DETAILED DESCRIPTION OF THE INVENTION

[0022]
An example embodiment of the present invention is directed to a cryptographic method which may reduce the efficiency of power analysis attacks by increasing entropy in power tracks using a random point representation, so as to reduce and/or minimize the leakage of useful information from the power tracks. Another example embodiment of the present invention is directed to a cryptographic system for implementing an example method.

[0023]
An elliptic curve E is a set of points (x,y) which satisfy the elliptic curve equation (Equation 1) in the Weierstrass form where α_{n}(n=1,2,3, . . . ) is a nonzero constant:
E: y ^{2}+α_{1} xy+α _{3} y=x ^{3}+α_{2} x ^{2}+α_{4} x+α _{6}. (1)

[0024]
For cryptographic applications, the elliptic curve can be used over a prime finite field GF(p) or a binary finite field GF(2^{n}). Here, GF( ) denotes a Galois field (e.g., a finite field with p^{n }elements, where p is a prime integer), the prime finite field is a field containing a prime number of elements, and the binary finite field is a field containing 2^{n }elements.

[0025]
The present example embodiment is related to elliptic curve cryptography (ECC) based on the binary finite field. However, the present example embodiment is not limited to ECC based on the binary finite field. It will be understood by those skilled in the art that the present example embodiment can be applied to the prime finite field ECC by performing a modification and may also be applied to any wellknown cryptoalgorithm.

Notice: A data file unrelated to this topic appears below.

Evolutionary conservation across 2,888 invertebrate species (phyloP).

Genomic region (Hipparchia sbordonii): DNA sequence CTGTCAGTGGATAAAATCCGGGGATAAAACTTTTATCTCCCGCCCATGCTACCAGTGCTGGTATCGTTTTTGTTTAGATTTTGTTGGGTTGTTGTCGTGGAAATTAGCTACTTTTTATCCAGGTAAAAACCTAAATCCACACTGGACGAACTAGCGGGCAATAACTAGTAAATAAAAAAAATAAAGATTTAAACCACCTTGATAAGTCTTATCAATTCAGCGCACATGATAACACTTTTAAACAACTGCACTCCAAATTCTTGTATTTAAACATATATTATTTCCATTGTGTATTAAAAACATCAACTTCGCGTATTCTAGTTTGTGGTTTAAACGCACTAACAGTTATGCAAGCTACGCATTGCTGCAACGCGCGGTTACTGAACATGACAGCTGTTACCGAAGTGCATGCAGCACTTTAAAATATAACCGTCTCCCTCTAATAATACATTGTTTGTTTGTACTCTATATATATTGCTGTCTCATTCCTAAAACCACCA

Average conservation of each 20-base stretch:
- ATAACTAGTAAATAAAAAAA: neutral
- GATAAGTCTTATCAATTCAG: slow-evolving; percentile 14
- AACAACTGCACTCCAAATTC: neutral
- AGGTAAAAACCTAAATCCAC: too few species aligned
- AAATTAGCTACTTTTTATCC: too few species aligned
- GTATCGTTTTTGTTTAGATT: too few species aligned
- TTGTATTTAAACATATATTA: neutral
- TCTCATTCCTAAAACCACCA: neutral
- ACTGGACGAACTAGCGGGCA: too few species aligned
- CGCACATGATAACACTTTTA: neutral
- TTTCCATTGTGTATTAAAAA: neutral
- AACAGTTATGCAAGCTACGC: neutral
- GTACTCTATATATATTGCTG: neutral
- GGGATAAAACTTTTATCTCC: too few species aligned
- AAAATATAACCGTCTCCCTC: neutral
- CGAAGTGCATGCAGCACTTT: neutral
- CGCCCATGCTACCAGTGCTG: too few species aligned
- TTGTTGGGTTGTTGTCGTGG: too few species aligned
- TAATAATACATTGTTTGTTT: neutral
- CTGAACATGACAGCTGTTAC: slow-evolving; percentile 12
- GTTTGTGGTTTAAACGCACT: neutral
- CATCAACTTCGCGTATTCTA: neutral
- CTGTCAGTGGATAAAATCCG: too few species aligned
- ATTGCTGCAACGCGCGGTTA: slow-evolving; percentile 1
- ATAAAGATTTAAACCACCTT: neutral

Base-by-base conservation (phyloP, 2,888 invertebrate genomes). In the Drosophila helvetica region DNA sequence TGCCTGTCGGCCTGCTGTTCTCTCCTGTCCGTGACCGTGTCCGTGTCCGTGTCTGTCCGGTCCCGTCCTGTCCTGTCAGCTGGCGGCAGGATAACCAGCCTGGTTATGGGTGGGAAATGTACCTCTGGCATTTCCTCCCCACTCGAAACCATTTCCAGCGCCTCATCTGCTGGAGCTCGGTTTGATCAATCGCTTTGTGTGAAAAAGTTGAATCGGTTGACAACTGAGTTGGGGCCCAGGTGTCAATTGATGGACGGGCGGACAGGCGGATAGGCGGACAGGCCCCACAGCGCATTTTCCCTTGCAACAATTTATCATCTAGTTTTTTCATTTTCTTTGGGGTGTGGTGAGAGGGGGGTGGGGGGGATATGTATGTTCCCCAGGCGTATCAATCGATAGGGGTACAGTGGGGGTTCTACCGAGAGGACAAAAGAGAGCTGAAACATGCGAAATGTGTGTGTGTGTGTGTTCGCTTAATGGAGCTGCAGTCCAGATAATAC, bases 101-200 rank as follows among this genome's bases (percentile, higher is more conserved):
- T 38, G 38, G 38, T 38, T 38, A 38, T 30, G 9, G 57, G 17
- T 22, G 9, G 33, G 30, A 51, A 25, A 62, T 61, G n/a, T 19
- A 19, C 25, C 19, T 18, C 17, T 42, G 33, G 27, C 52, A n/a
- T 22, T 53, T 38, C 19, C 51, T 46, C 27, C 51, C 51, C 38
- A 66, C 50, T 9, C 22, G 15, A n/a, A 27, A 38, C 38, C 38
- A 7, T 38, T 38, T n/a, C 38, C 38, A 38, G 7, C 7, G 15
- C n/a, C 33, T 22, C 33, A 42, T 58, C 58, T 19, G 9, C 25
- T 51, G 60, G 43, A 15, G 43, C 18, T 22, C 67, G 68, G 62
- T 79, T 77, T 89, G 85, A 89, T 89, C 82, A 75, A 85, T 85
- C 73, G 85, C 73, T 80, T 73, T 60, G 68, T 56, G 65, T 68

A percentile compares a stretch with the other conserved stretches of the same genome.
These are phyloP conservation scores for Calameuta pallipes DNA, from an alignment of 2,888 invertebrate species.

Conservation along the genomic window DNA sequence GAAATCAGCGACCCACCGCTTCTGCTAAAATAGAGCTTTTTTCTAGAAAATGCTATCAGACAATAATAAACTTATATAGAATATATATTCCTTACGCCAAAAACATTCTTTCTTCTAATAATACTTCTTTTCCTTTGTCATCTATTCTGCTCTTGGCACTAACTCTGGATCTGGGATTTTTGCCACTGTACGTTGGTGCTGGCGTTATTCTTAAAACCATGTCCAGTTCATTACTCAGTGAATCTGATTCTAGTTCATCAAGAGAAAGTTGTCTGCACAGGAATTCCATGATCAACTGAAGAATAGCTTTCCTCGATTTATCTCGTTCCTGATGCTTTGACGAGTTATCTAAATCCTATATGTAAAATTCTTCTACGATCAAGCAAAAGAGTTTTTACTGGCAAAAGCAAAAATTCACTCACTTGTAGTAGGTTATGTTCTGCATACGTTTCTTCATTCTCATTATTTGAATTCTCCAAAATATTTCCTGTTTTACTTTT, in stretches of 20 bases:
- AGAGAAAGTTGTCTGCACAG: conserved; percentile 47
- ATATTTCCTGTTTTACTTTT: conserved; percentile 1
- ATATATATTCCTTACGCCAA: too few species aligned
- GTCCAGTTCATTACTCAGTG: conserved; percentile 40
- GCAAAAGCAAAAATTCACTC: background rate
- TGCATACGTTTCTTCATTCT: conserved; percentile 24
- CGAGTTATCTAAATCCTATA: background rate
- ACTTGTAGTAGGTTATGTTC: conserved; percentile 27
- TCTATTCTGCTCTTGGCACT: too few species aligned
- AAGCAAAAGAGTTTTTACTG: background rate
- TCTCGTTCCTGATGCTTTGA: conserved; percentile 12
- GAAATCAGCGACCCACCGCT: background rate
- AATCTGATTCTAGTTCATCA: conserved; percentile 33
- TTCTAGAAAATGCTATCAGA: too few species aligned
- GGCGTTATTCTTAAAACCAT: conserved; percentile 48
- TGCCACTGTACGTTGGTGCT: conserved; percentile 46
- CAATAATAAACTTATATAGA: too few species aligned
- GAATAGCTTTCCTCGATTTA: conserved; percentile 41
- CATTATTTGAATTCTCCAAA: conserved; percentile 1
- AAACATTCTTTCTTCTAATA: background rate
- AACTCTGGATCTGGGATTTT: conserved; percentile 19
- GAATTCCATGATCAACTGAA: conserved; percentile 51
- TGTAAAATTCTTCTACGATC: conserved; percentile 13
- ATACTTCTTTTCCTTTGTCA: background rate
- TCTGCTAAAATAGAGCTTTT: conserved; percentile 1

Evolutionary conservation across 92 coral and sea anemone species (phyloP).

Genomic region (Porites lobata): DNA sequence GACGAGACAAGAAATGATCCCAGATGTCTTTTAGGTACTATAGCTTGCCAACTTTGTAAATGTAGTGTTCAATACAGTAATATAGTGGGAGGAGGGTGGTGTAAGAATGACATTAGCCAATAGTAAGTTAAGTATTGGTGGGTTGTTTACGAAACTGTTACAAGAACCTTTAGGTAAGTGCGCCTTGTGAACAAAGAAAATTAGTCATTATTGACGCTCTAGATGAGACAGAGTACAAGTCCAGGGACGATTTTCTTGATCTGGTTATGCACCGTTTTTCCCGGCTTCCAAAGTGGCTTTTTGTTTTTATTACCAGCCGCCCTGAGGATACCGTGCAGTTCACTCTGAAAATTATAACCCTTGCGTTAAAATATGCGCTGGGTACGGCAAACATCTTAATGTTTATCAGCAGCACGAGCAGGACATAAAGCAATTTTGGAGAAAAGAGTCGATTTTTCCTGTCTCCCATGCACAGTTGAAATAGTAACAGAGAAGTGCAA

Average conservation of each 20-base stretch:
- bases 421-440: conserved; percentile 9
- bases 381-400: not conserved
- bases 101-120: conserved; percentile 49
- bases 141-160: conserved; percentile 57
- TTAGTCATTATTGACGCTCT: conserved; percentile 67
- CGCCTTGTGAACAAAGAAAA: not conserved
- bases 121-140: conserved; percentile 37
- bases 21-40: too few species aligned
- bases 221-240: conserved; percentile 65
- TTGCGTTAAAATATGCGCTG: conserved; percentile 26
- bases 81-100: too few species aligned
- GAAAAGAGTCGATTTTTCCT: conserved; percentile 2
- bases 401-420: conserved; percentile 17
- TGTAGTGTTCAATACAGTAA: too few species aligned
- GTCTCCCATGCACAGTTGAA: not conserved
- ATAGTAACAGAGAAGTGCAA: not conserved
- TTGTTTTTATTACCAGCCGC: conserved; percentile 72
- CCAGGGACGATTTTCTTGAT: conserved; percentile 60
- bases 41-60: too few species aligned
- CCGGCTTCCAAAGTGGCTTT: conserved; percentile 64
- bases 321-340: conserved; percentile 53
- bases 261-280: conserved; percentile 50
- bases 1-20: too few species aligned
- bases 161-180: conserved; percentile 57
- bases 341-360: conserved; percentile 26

[0026]
If n≧1, then there is a unique field GF(2^{n}) with 2^{n }elements. For the binary finite field case, Equation 1 may be changed to Equation 2:
$\begin{array}{cc}\{\begin{array}{c}\mathrm{GF}\left({2}^{n}\right)\\ {y}^{2}+\mathrm{xy}={x}^{3}+{\mathrm{ax}}^{3}+b;\\ b\ne 0\end{array}.& \left(2\right)\end{array}$

[0027]
The elliptic curves have a point addition operation to which is included a partial case, a point doubling operation. For example, to get to the resultant point R=P+Q=(x_{3},y_{1})from two input points P=(x_{1},y_{1}) and Q=(x_{2}, y_{2}), the next finite field operation (Equation 3) in the binary finite field GF(2^{n}) is requested:
$\begin{array}{cc}P\ne Q\Rightarrow \{\begin{array}{c}\theta =\frac{{y}_{2}+{y}_{1}}{{x}_{2}+{x}_{1}};\\ {x}_{3}={\theta}^{2}+\theta +{x}_{1}+{x}_{2}+a;\\ {y}_{3}=\theta \left({x}_{1}+{x}_{3}\right)+{x}_{3}+{y}_{1};\end{array}.& \left(3\right)\end{array}$

[0028]
For the point doubling operation (P=Q), the next finite field operation (Equation 4) is performed in the binary finite field GF(2^{n}):
$\begin{array}{cc}P=Q\Rightarrow \{\begin{array}{c}\theta =x+\frac{y}{x};\\ {x}_{3}={\theta}^{2}+\theta +a;\\ {y}_{3}=\theta \left({x}_{\text{\hspace{1em}}}+{x}_{3}\right)+{x}_{3}+{y}_{\text{\hspace{1em}}};\end{array}.& \left(4\right)\end{array}$

[0029]